How To Catch Needlefish (For Bait, Food, Or Fun!)

Needlefish are long slender saltwater fish that have thin pointed snouts and mouths full of needle-like teeth. They can be found from Maine all the way down to Brazil. 

These fish are notoriously hard to hook due to their thin mouths and hard jaws, so in this article, I’ll be giving you all the tips on how to catch needlefish.

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Where To Find Needlefish

Needlefish are coastal fish and usually reside in shallow waters that are close to the shoreline.

They can be found along beaches, bays, and estuaries and will occasionally travel into fresh water. 

Needlefish like to hang out near structures such as docks, mangroves, and grass beds and are often seen congregating in small groups around these areas. They usually can be seen hunting or floating right at the surface. 

How to Catch Needlefish

What Tackle To Use For Catching Needlefish

Most Atlantic needlefish are pretty small, so a light to medium power rod is perfectly sufficient. I would pair this with a 1500-2500 size spinning reel spooled with a 10 to 20-pound line. Needlefish can fray leaders with their teeth, so I would stick to a 15-pound or greater leader line. 

Needlefish have very thin mouths, so using a small hook is required. Hooks that are size 5 and smaller are best when targeting them. 

Methods For Catching Needlefish

Needlefish are attracted to the scent of fresh bait and will happily take a free meal if it’s presented to them.

Live or Cut Bait

The key to catching needlefish with bait is to keep the bait where the fish are – on the surface. To do this it is best to free-line the bait without any weights. 

Just put a small piece of fresh bait on a small J-hook and let it float right at the surface. 

The needlefish will be attracted by the smell and move in on it. Needlefish eat by biting through a meal multiple times in order to break it into bite-sized pieces for their small mouths. 

Let the needlefish chew on the bait for as long as needed until they finally swallow it. Then give your rod a solid jerk in order to set the hook into the hard mouth of the needlefish.

The best baits for needlefish are small pieces of shrimp, squid strips, whole or cut minnows, and strips of baitfish such as pinfish or mullet.

Traditional Lures

Needlefish can also be caught on traditional lures such as spoons, plugs, and jigs.

They are not picky with their choice of lures and the important thing is that it can stay at the surface and is small enough to fit in their mouths. 

Some lures I would recommend for catching needlefish are small floating jerkbaits, tiny flutter spoons, and crappie jigs. 

Needlefish close up

Rope Lures

Another unusual but very effective method of catching needlefish is a rope lure. Rope lures have no hooks and instead rely on friction to secure the fish.

Rope lures can be as simple as one piece of rope, or have extra elements such as spinners.

At the end of the lure is a frayed piece of rope with many strands of smaller threads hanging off. When a toothy fish bites the threads, its teeth become tangled and locked in place.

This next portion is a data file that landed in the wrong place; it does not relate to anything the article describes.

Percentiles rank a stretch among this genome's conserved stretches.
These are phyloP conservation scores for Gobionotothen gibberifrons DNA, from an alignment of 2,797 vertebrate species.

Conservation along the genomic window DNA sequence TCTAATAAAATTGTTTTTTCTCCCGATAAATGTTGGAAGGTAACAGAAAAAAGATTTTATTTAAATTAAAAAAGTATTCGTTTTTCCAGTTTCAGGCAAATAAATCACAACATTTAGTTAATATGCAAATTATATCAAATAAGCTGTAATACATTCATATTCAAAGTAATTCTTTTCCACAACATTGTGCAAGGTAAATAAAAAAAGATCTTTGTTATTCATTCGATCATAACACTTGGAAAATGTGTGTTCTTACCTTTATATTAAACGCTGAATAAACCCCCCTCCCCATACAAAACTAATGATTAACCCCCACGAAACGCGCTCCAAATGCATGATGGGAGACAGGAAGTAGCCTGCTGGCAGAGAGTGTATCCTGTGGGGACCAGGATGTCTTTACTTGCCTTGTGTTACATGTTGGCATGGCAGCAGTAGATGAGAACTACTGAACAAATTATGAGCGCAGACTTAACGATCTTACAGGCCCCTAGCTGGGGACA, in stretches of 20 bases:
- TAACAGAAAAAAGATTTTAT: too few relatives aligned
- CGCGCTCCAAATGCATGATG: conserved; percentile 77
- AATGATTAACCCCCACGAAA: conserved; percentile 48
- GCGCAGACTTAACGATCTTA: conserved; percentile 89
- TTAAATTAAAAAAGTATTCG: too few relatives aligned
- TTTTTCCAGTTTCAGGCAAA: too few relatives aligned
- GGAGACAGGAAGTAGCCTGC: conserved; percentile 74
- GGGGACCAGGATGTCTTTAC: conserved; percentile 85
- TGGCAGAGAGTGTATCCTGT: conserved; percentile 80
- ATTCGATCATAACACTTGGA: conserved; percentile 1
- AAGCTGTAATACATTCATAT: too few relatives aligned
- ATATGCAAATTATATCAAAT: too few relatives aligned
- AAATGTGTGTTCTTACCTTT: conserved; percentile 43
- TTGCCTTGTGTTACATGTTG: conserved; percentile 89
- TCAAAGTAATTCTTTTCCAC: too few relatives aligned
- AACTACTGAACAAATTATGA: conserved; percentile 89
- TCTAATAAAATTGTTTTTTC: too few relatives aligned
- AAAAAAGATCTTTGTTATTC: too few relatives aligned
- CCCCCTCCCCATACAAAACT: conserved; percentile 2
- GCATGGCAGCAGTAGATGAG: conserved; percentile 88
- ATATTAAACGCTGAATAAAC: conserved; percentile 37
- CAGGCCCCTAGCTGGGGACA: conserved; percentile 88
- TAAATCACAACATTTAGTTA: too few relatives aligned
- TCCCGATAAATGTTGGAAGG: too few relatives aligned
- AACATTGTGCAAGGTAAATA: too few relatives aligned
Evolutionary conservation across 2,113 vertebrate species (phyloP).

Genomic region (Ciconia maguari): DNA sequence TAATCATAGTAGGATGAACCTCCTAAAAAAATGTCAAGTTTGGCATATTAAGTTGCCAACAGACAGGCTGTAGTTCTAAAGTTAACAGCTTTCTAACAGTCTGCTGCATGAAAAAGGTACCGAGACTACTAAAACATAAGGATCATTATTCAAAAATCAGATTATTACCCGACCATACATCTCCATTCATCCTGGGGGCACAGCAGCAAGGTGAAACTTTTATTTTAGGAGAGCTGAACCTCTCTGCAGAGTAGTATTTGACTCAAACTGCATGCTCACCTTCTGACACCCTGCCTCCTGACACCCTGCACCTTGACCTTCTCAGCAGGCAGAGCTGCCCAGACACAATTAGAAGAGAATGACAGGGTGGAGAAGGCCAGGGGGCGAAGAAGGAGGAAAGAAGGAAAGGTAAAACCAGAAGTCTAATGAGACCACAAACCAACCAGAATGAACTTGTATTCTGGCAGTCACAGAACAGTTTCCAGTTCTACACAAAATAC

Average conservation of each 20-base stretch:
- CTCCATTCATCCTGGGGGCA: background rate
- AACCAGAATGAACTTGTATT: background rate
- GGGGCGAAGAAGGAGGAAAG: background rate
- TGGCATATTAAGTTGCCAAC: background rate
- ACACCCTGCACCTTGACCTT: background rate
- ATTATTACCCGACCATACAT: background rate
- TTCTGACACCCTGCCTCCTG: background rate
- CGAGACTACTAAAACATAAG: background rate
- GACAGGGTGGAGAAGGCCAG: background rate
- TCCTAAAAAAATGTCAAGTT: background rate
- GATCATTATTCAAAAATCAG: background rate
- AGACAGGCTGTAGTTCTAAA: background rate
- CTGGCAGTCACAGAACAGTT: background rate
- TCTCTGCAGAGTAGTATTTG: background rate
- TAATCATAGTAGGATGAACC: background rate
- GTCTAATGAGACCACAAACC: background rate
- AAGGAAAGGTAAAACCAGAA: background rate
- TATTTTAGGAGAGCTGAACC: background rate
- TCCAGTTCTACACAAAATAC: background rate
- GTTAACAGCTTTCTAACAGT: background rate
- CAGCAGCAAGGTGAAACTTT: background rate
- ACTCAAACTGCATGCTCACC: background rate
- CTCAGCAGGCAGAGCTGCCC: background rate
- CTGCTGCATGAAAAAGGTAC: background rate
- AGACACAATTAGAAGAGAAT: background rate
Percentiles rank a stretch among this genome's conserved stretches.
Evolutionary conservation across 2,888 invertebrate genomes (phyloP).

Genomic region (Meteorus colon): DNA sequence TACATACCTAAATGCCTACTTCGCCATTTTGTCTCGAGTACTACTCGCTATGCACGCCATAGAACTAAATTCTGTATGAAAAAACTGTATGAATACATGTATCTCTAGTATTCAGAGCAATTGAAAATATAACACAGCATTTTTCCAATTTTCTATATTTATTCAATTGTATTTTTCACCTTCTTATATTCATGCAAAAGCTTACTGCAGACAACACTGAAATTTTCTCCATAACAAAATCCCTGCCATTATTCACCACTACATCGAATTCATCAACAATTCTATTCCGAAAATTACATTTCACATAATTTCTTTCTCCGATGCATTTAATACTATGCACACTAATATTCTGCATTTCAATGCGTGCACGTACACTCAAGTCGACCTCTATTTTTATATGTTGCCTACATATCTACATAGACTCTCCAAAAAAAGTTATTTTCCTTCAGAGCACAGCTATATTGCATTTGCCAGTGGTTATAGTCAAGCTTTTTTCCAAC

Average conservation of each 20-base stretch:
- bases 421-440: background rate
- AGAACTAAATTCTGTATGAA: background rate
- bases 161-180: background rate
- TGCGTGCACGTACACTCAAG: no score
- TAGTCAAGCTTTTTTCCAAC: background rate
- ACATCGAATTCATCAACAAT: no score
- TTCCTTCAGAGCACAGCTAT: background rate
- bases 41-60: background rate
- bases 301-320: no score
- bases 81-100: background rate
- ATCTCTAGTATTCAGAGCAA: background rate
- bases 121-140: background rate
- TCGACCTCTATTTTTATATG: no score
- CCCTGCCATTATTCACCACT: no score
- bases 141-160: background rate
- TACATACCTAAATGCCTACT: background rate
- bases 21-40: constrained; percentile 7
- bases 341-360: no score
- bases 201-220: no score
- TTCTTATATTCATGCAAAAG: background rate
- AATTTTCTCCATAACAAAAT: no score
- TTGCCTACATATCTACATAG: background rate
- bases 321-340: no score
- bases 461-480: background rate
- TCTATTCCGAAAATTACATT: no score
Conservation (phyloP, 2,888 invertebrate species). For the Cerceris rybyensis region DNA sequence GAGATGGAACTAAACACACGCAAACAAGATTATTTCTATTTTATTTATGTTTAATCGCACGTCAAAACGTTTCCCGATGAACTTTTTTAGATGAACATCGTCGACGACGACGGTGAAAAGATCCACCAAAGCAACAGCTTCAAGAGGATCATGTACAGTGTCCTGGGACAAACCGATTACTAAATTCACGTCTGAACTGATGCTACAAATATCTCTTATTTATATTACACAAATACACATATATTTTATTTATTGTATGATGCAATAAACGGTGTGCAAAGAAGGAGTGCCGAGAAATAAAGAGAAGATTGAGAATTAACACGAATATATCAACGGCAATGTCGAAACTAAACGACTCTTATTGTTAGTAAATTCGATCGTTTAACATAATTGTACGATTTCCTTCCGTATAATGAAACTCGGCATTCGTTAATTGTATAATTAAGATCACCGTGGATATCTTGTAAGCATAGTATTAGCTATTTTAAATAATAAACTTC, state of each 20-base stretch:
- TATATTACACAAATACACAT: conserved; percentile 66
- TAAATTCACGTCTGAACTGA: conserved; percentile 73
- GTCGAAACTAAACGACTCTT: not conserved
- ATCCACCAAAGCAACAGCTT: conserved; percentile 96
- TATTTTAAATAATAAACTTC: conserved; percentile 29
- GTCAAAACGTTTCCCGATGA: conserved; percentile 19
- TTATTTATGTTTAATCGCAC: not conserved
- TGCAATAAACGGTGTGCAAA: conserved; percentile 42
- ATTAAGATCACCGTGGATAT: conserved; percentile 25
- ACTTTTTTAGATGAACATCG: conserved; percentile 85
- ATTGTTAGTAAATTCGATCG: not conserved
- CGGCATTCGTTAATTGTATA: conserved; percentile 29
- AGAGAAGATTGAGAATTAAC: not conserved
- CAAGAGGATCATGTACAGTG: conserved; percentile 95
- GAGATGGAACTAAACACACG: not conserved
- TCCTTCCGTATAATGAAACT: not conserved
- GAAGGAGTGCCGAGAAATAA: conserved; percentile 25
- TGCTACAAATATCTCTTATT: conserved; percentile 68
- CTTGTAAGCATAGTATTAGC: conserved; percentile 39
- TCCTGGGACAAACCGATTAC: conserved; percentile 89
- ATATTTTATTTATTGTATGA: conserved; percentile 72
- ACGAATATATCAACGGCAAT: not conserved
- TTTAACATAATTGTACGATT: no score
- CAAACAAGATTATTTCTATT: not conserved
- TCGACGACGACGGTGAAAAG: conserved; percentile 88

This is a great alternative to hooks because it has a larger zone to capture the mouth and doesn’t need to puncture the bony jaws of the needlefish 

Cast Net

If you don’t care about feeling the fight of the fish, the most reliable method to catch needlefish is with a cast net. Cast nets are throwable nets with weights around the edge to sink the net down and a rope to pull in your catch and close off the opening. 

Needlefish make easy targets for a cast net because they are almost always right at the surface and often group up together, allowing you to get multiple fish in one throw. 

What Do Needlefish Eat?

Needlefish primarily feed on other fish, usually small minnows that are under 2 inches such as silversides, glass minnows, and the fry of larger fish.

They also eat invertebrates such as shrimp and squid if the opportunity presents itself. 

Are Needlefish Good To Eat?

Needlefish have white and oily meat that is said to taste pretty good if you are a fan of oily fish, however, they are absolutely filled with pin bones and it is extremely difficult to remove them all, so you may be crunching through or spitting out small bones while eating them.

Why Catch Needlefish?

Needlefish are great fighters for their size and often shoot out of the water when they’re hooked. They are fairly abundant so they make a great fish to target when the usual game fish aren’t biting. Hooking one on light gear is always a fun experience.

They also make great bait for larger species whether it’s inshore or offshore fishing. In addition to this, they can be an easy way to fill a cooler if you really want to eat them.


Catching needlefish is definitely a learning process, so use these methods and pay close attention to their behavior, but once you get it down, get ready for aerobatic action and watch out for those chompers!

They’re great fun for beginner anglers, especially for kids, and they make a surprisingly good cut bait option.

Growing up in Florida, I’ve been surrounded by saltwater my entire life…and I love sharing my passion with others.

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